Relationship of p15 and p16 gene alterations to elevated dihydrofolate reductase in childhood acute lymphoblastic leukaemia

Sanjay J. Shah, Jeffrey W. Taub, Teah L. Witt, Brad H. Pollock, Bee Ching Ding, Daniel S. Moore, Michael Amylon, Jeanette Pullen, Yaddanapudi Ravindranath, Larry H. Matherly

Research output: Contribution to journalArticlepeer-review

7 Scopus citations


The downstream effects of p15 and p16 gene deletions and loss of transcripts on dihydrofolate reductase (DHFR) were examined in 63 B-precursor (BP) acute lymphoblastic leukaemia (ALL) samples, p15 and/or p16 gene deletions were seen in 6% and 8%, respectively, of BP-ALL samples; however, losses of p15 and/or p16 transcripts were seen in 26 out of 63 (41%) samples. Loss of p15 transcripts (36.5%) exceeded that for p16 (17.5%). For the 26 BP-ALLs that lacked p15 and/or p16 transcripts, only six (23%) exhibited low levels of DHFR by flow cytometry assay with Pt430, a fluorescent anti-folate. Conversely, 18 out of 37 (49%) BP-ALL samples with intact p15 and/or p16 genes and transcripts showed low levels of DHFR (P = 0.04). In p15- and p16-null K562 cells transfected with a tetracycline-inducible p15 cDNA construct, induction of p15 transcripts and protein was accompanied by decreased growth rates, decreased S-phase fraction, decreased retinoblastoma protein phosphorylation, and markedly reduced levels of DHFR transcripts and protein. Collectively, our results suggest that losses of p15 and/or p16 gene expression result in elevated levels of DHFR in BP-ALL in children. However, additional downstream factors undoubtedly also contribute to elevated levels of this enzyme target.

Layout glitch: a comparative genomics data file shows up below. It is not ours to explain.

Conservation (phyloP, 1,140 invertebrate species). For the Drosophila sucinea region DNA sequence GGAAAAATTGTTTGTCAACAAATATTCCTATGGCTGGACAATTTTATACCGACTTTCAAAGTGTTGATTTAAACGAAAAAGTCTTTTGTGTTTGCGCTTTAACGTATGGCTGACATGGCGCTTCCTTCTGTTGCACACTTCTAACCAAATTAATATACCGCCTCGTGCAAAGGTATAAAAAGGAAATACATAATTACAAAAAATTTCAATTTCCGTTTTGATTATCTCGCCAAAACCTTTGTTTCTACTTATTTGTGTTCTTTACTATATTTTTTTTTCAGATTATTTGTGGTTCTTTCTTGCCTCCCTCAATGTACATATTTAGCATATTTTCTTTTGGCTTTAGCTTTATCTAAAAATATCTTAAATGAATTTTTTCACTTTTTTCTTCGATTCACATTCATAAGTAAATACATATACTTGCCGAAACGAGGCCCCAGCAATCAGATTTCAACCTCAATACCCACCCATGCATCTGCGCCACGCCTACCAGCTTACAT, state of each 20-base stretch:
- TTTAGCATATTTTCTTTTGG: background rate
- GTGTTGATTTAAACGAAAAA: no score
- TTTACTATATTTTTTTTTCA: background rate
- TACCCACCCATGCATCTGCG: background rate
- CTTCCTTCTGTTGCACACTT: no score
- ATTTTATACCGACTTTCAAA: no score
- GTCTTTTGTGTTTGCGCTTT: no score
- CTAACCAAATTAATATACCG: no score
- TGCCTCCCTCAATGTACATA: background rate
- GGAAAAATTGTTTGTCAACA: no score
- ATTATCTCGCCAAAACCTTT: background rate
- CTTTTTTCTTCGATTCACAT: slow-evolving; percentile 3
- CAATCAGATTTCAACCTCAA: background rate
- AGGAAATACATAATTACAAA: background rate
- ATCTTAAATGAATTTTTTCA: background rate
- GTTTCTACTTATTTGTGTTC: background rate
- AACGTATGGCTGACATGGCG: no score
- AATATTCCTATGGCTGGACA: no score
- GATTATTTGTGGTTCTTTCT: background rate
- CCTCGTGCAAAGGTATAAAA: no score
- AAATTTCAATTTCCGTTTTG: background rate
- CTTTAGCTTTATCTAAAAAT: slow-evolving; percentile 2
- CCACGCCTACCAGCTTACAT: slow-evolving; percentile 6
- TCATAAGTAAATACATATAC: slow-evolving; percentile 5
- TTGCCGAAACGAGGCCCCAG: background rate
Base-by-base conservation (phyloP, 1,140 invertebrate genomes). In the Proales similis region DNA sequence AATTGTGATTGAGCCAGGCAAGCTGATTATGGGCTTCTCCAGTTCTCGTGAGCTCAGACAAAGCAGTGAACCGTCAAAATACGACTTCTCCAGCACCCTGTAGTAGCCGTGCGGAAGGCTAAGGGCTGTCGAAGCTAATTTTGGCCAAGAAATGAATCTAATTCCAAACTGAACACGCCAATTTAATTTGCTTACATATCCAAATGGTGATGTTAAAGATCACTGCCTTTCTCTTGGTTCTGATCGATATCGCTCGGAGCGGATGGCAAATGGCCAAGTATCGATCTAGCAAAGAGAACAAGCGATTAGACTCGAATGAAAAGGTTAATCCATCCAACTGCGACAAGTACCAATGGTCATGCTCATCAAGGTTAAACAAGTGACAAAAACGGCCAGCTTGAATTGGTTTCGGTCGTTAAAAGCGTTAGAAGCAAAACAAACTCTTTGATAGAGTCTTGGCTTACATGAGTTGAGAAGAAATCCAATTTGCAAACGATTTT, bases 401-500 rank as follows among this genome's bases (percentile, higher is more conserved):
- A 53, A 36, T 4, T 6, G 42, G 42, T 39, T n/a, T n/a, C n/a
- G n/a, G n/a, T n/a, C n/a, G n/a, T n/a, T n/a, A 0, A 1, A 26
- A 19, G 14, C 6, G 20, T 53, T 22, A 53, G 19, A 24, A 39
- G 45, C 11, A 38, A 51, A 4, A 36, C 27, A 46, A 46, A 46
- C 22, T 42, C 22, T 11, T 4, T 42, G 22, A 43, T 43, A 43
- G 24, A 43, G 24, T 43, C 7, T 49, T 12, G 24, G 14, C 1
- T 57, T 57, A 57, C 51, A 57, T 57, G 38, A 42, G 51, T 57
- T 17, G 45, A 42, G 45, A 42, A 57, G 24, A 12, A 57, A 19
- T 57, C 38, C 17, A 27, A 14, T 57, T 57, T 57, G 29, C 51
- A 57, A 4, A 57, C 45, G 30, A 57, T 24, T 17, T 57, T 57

Original languageEnglish (US)
Pages (from-to)746-756
Number of pages11
JournalBritish Journal of Haematology
Issue number3
StatePublished - 2001
Externally publishedYes


  • Acute lymphoblastic leukaemia
  • Dihydrofolate reductase
  • Methotrexate
  • p15
  • p16

ASJC Scopus subject areas

  • Hematology


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